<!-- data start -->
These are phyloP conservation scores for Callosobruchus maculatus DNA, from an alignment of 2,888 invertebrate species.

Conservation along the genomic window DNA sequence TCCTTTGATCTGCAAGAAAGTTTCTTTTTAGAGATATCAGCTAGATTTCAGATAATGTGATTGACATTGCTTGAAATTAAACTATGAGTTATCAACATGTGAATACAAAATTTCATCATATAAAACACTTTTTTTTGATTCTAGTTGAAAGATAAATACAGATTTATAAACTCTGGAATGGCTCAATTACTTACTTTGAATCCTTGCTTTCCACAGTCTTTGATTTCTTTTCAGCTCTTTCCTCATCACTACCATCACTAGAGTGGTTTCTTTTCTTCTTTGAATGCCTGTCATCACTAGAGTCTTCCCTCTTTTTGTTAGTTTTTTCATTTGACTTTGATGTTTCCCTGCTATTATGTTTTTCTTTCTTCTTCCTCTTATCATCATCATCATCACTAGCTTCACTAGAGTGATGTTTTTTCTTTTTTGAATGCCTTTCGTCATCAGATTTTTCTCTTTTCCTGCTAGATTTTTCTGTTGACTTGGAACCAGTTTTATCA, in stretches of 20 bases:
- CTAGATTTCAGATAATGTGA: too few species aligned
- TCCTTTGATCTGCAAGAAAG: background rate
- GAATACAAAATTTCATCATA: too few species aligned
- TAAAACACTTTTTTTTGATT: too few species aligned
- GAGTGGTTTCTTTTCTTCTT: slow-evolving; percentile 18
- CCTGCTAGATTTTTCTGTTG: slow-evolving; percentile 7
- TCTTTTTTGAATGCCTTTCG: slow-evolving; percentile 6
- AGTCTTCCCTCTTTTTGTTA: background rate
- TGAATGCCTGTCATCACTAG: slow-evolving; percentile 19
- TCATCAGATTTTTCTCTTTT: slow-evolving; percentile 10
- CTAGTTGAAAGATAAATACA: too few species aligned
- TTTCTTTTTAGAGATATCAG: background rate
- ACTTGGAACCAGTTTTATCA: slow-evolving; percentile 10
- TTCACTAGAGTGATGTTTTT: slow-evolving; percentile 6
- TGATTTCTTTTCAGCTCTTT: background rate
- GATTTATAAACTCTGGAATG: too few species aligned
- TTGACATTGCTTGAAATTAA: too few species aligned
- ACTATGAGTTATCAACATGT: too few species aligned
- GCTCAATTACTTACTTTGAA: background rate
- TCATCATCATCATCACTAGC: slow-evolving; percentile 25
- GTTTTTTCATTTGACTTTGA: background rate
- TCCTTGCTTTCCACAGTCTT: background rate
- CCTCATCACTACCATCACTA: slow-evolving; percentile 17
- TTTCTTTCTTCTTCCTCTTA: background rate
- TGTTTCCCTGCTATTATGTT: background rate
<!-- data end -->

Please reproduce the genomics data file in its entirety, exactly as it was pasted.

These are phyloP conservation scores for Callosobruchus maculatus DNA, from an alignment of 2,888 invertebrate species.

Conservation along the genomic window DNA sequence TCCTTTGATCTGCAAGAAAGTTTCTTTTTAGAGATATCAGCTAGATTTCAGATAATGTGATTGACATTGCTTGAAATTAAACTATGAGTTATCAACATGTGAATACAAAATTTCATCATATAAAACACTTTTTTTTGATTCTAGTTGAAAGATAAATACAGATTTATAAACTCTGGAATGGCTCAATTACTTACTTTGAATCCTTGCTTTCCACAGTCTTTGATTTCTTTTCAGCTCTTTCCTCATCACTACCATCACTAGAGTGGTTTCTTTTCTTCTTTGAATGCCTGTCATCACTAGAGTCTTCCCTCTTTTTGTTAGTTTTTTCATTTGACTTTGATGTTTCCCTGCTATTATGTTTTTCTTTCTTCTTCCTCTTATCATCATCATCATCACTAGCTTCACTAGAGTGATGTTTTTTCTTTTTTGAATGCCTTTCGTCATCAGATTTTTCTCTTTTCCTGCTAGATTTTTCTGTTGACTTGGAACCAGTTTTATCA, in stretches of 20 bases:
- CTAGATTTCAGATAATGTGA: too few species aligned
- TCCTTTGATCTGCAAGAAAG: background rate
- GAATACAAAATTTCATCATA: too few species aligned
- TAAAACACTTTTTTTTGATT: too few species aligned
- GAGTGGTTTCTTTTCTTCTT: slow-evolving; percentile 18
- CCTGCTAGATTTTTCTGTTG: slow-evolving; percentile 7
- TCTTTTTTGAATGCCTTTCG: slow-evolving; percentile 6
- AGTCTTCCCTCTTTTTGTTA: background rate
- TGAATGCCTGTCATCACTAG: slow-evolving; percentile 19
- TCATCAGATTTTTCTCTTTT: slow-evolving; percentile 10
- CTAGTTGAAAGATAAATACA: too few species aligned
- TTTCTTTTTAGAGATATCAG: background rate
- ACTTGGAACCAGTTTTATCA: slow-evolving; percentile 10
- TTCACTAGAGTGATGTTTTT: slow-evolving; percentile 6
- TGATTTCTTTTCAGCTCTTT: background rate
- GATTTATAAACTCTGGAATG: too few species aligned
- TTGACATTGCTTGAAATTAA: too few species aligned
- ACTATGAGTTATCAACATGT: too few species aligned
- GCTCAATTACTTACTTTGAA: background rate
- TCATCATCATCATCACTAGC: slow-evolving; percentile 25
- GTTTTTTCATTTGACTTTGA: background rate
- TCCTTGCTTTCCACAGTCTT: background rate
- CCTCATCACTACCATCACTA: slow-evolving; percentile 17
- TTTCTTTCTTCTTCCTCTTA: background rate
- TGTTTCCCTGCTATTATGTT: background rate